US-based global business development firm TerraMetric has teamed up with international consulting and research firm Euroconsult to produce a new study titled, “EO4AG - Earth Observation for Agriculture”. With both companies operating in the space and geospatial markets, TerraMetric’s specialized knowledge of the agriculture market has helped create a report that provides an in-depth analysis of the global trends, vertical integration opportunities, and regional demand forecasted for Earth observation-based services and products addressing the agriculture sector. The two companies forecast that by 2029, the total agricultural market is expected to double in value to reach over $815 million. While government-driven sales are foreseen to remain significant, the uptake of precision agriculture solutions within the private sector due to expected near-global broadband coverage is expected to be the main catalyst behind this anticipated market growth.
McKinsey: European online farming market could exceed $12bn by 2025, by Richard Martyn-Hemphill
Covid-19 is having a huge impact on farmers’ purchasing practices, according to new research from consultancy firm McKinsey & Company.
The survey of financial decision-makers at farms across Europe reveals that 95% of farms are considering adjusting purchasing behaviour to minimize physical interactions in response to the global pandemic.
Good old days (?????): La laveuse de navets par Évariste Carpentier (1890), Musée des beaux-arts de Liège
Probiotics for tougher plants
Canadian researchers combine modern tech with ancient organisms to find solutions to mycotoxin-producing fungus. Naturally occurring bacteria called endocytes are promising soldiers to battle diseases like head blight and ear rot in wheat and corn.
Meet the dairy firm hoping to power its delivery trucks using cow manure
- Around 85% of Arla’s total greenhouse gas emissions come from the co-operative of 10,000 farms it has across Europe.
- It is in the middle of a three-month trial looking at the viability of turning manure into fuel for its delivery trucks.
- It is working with two farms to collect the raw material that would usually be used by farmers as a fertilizer.
The maps that clearly show life is slowly getting better
Terra Incognita: 100 Maps to Survive the Next 100 years by Ian Goldin and Robert Muggah.
Book Launch "Terra Incognita: 100 Maps to Survive the Next 100 Years" with Prof Ian Goldin
Expert in globalisation and development, Professor Ian Goldin uses state-of-the-art maps to show humanity’s impact on the planet and demonstrate how we can save it and thrive as a species.
Professor Ian Goldin, Professor of Globalisation and Development at Oxford University, has traced the paths of peoples, cities, wars, climates and technologies on a global scale in his new book Terra Incognita: 100 Maps to Survive the Next 100 Years, which he co-authored with Robert Muggah.
In this book talk he will demonstrate the impact of climate change and rises in sea level on cities around the world, the truth about immigration, the future of population growth, trends in health and education, and the realities of inequality and how to end it.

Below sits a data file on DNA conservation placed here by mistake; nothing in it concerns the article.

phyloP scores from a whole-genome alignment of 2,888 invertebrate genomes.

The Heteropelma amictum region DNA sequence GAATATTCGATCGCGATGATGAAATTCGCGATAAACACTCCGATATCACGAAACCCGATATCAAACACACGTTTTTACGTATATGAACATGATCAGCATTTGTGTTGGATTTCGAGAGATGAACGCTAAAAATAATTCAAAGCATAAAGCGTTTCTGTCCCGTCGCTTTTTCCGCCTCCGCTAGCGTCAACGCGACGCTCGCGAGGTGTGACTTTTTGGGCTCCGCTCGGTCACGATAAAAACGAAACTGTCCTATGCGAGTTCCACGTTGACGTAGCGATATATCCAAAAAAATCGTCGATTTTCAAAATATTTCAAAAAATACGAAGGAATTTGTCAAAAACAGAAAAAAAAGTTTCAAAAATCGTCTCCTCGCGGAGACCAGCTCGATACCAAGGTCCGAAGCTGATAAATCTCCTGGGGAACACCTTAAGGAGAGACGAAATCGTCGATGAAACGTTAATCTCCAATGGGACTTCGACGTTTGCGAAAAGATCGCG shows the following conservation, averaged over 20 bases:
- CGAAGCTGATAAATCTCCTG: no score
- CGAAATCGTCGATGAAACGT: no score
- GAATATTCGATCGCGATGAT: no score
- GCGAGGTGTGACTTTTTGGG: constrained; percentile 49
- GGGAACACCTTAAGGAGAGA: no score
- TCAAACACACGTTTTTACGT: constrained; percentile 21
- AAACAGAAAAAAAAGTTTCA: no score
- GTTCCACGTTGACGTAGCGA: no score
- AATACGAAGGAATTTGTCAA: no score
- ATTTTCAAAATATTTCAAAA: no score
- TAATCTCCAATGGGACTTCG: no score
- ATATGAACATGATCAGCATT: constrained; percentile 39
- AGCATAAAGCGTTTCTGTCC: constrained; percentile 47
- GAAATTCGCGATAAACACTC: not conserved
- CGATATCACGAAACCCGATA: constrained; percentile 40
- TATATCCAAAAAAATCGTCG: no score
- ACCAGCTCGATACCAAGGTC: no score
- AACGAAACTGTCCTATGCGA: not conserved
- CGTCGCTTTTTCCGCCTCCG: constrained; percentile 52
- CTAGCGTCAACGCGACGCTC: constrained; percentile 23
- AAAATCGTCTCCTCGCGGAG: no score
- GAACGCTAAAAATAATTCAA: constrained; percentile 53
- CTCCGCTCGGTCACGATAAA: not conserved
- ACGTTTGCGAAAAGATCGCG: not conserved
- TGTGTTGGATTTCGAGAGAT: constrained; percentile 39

See Professor Ian Goldin, Professor of Globalisation and Development at Oxford University
Good old days (?????): Le dernier sillon par Henry Hubert La Thangue (UK, 1859- 1929)
The place of Europe in the new plant breeding landscape: evolution of field trials
CRISPR-cas gene editing in crop plants could significantly speed up the progress of breeding programs. Strikingly in the agricultural sector, the number of CRISPR-cas patents originating from Europe trails far behind the USA and China.
Examining field trials is another mean to compile biotechnological innovation in plant breeding. We examined field trials since 2002 and more recently from 2015 to 2020 with the emergence of CRISPR-cas in plant breeding. A total of 881 field trials were conducted in the EU from 2002 to June 2020 and maize represents 54.3% of them. Disparities exist within the EU Member states and Spain leads the EU field trials with almost half of them. The drop of field trials in the EU since 2006 can be linked to strict GMO regulations. From January 2015 to June 2020, only 48 field trials were conducted, or are in progress, in eight countries compared to the 19 countries between 2002 and 2015. Spain and Sweden are ranking first with 28.3% of these field trials, while the UK is holding the third place with 17%. Only 5 field trials use CRISPR-Cas9.
Agronomic improvement comes first, followed by nutritional enhancement and biotic stress resistance as traits of field trials. Regarding the biotech crops, potato is the most tested crop with a fifth of the field trials (20.8%). The implications of regulatory policy in the restrictive deployment of NBTs for plant improvement in Europe are discussed as well as the need for a new regulation.
Good old days (?????): Après le labeur par Évariste Carpentier
Google sweetens Fitbit concessions, EU okay in sight – sources
Google has tweaked concessions aimed at allaying EU antitrust concerns about its $2.1 billion purchase of Fitbit, people familiar with the matter said, putting it on course to secure EU approval for the deal.
The shaken turtle
A turtle is crossing the road when he’s mugged by two snails.
When the police show up, they ask him what happened.
The shaken turtle replies, “I don’t know. It all happened so fast.”
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Contact: Guy WAKSMAN